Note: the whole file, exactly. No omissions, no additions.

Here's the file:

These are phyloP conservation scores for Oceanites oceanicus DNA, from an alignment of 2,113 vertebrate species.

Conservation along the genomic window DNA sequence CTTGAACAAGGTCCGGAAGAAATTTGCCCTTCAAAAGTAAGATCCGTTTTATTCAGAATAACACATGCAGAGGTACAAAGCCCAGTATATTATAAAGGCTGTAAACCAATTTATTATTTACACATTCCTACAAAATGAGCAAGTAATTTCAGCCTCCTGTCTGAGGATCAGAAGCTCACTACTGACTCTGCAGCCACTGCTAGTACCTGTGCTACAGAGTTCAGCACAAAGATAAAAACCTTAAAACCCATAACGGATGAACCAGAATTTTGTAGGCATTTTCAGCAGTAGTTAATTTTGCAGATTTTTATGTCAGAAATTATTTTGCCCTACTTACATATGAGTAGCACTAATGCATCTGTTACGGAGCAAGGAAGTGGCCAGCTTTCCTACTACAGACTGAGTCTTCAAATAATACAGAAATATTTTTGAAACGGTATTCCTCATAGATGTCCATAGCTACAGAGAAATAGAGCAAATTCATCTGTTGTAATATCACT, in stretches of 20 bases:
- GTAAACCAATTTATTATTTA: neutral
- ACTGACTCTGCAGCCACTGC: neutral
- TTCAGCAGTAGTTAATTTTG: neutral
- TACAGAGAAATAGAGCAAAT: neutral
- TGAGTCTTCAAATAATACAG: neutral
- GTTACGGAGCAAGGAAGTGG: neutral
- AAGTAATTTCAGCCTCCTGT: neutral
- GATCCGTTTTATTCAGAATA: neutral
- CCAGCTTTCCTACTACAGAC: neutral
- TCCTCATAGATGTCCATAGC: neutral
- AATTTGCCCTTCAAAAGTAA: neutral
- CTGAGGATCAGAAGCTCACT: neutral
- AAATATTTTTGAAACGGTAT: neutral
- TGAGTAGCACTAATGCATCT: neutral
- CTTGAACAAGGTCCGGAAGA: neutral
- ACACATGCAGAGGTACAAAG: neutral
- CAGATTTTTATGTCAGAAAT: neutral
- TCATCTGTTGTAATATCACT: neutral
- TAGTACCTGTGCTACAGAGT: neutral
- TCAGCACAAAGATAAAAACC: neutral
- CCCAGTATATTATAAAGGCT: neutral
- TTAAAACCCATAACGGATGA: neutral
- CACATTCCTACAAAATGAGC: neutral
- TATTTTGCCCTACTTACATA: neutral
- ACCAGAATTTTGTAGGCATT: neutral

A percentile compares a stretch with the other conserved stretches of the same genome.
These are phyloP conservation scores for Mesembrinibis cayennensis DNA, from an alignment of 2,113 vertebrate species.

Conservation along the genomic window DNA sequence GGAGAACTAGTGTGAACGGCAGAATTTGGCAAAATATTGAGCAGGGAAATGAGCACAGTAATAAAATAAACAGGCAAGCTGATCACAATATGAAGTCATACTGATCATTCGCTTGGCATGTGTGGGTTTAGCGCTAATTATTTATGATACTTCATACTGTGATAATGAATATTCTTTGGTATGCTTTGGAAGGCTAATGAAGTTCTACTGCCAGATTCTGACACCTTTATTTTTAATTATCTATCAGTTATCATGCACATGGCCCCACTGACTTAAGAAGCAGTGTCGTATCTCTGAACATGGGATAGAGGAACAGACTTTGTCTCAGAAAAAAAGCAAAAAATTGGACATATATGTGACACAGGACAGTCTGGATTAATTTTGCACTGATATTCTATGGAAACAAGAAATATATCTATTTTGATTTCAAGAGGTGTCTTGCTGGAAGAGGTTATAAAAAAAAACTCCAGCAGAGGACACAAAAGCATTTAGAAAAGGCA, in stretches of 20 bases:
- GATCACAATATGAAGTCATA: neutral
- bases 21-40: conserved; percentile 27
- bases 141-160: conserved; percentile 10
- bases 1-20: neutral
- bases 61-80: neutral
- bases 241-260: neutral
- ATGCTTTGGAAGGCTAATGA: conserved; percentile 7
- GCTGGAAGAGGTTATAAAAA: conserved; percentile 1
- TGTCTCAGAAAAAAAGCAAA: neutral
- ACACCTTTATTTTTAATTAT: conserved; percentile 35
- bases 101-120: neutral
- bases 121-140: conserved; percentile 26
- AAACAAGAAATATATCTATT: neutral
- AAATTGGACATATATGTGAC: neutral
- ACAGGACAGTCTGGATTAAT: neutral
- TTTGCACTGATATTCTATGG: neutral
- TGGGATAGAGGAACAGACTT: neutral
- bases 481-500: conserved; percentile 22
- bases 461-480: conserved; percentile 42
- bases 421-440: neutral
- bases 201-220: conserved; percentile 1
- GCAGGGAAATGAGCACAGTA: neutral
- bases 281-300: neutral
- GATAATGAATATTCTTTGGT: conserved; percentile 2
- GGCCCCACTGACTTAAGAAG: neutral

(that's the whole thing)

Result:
These are phyloP conservation scores for Oceanites oceanicus DNA, from an alignment of 2,113 vertebrate species.

Conservation along the genomic window DNA sequence CTTGAACAAGGTCCGGAAGAAATTTGCCCTTCAAAAGTAAGATCCGTTTTATTCAGAATAACACATGCAGAGGTACAAAGCCCAGTATATTATAAAGGCTGTAAACCAATTTATTATTTACACATTCCTACAAAATGAGCAAGTAATTTCAGCCTCCTGTCTGAGGATCAGAAGCTCACTACTGACTCTGCAGCCACTGCTAGTACCTGTGCTACAGAGTTCAGCACAAAGATAAAAACCTTAAAACCCATAACGGATGAACCAGAATTTTGTAGGCATTTTCAGCAGTAGTTAATTTTGCAGATTTTTATGTCAGAAATTATTTTGCCCTACTTACATATGAGTAGCACTAATGCATCTGTTACGGAGCAAGGAAGTGGCCAGCTTTCCTACTACAGACTGAGTCTTCAAATAATACAGAAATATTTTTGAAACGGTATTCCTCATAGATGTCCATAGCTACAGAGAAATAGAGCAAATTCATCTGTTGTAATATCACT, in stretches of 20 bases:
- GTAAACCAATTTATTATTTA: neutral
- ACTGACTCTGCAGCCACTGC: neutral
- TTCAGCAGTAGTTAATTTTG: neutral
- TACAGAGAAATAGAGCAAAT: neutral
- TGAGTCTTCAAATAATACAG: neutral
- GTTACGGAGCAAGGAAGTGG: neutral
- AAGTAATTTCAGCCTCCTGT: neutral
- GATCCGTTTTATTCAGAATA: neutral
- CCAGCTTTCCTACTACAGAC: neutral
- TCCTCATAGATGTCCATAGC: neutral
- AATTTGCCCTTCAAAAGTAA: neutral
- CTGAGGATCAGAAGCTCACT: neutral
- AAATATTTTTGAAACGGTAT: neutral
- TGAGTAGCACTAATGCATCT: neutral
- CTTGAACAAGGTCCGGAAGA: neutral
- ACACATGCAGAGGTACAAAG: neutral
- CAGATTTTTATGTCAGAAAT: neutral
- TCATCTGTTGTAATATCACT: neutral
- TAGTACCTGTGCTACAGAGT: neutral
- TCAGCACAAAGATAAAAACC: neutral
- CCCAGTATATTATAAAGGCT: neutral
- TTAAAACCCATAACGGATGA: neutral
- CACATTCCTACAAAATGAGC: neutral
- TATTTTGCCCTACTTACATA: neutral
- ACCAGAATTTTGTAGGCATT: neutral

A percentile compares a stretch with the other conserved stretches of the same genome.
These are phyloP conservation scores for Mesembrinibis cayennensis DNA, from an alignment of 2,113 vertebrate species.

Conservation along the genomic window DNA sequence GGAGAACTAGTGTGAACGGCAGAATTTGGCAAAATATTGAGCAGGGAAATGAGCACAGTAATAAAATAAACAGGCAAGCTGATCACAATATGAAGTCATACTGATCATTCGCTTGGCATGTGTGGGTTTAGCGCTAATTATTTATGATACTTCATACTGTGATAATGAATATTCTTTGGTATGCTTTGGAAGGCTAATGAAGTTCTACTGCCAGATTCTGACACCTTTATTTTTAATTATCTATCAGTTATCATGCACATGGCCCCACTGACTTAAGAAGCAGTGTCGTATCTCTGAACATGGGATAGAGGAACAGACTTTGTCTCAGAAAAAAAGCAAAAAATTGGACATATATGTGACACAGGACAGTCTGGATTAATTTTGCACTGATATTCTATGGAAACAAGAAATATATCTATTTTGATTTCAAGAGGTGTCTTGCTGGAAGAGGTTATAAAAAAAAACTCCAGCAGAGGACACAAAAGCATTTAGAAAAGGCA, in stretches of 20 bases:
- GATCACAATATGAAGTCATA: neutral
- bases 21-40: conserved; percentile 27
- bases 141-160: conserved; percentile 10
- bases 1-20: neutral
- bases 61-80: neutral
- bases 241-260: neutral
- ATGCTTTGGAAGGCTAATGA: conserved; percentile 7
- GCTGGAAGAGGTTATAAAAA: conserved; percentile 1
- TGTCTCAGAAAAAAAGCAAA: neutral
- ACACCTTTATTTTTAATTAT: conserved; percentile 35
- bases 101-120: neutral
- bases 121-140: conserved; percentile 26
- AAACAAGAAATATATCTATT: neutral
- AAATTGGACATATATGTGAC: neutral
- ACAGGACAGTCTGGATTAAT: neutral
- TTTGCACTGATATTCTATGG: neutral
- TGGGATAGAGGAACAGACTT: neutral
- bases 481-500: conserved; percentile 22
- bases 461-480: conserved; percentile 42
- bases 421-440: neutral
- bases 201-220: conserved; percentile 1
- GCAGGGAAATGAGCACAGTA: neutral
- bases 281-300: neutral
- GATAATGAATATTCTTTGGT: conserved; percentile 2
- GGCCCCACTGACTTAAGAAG: neutral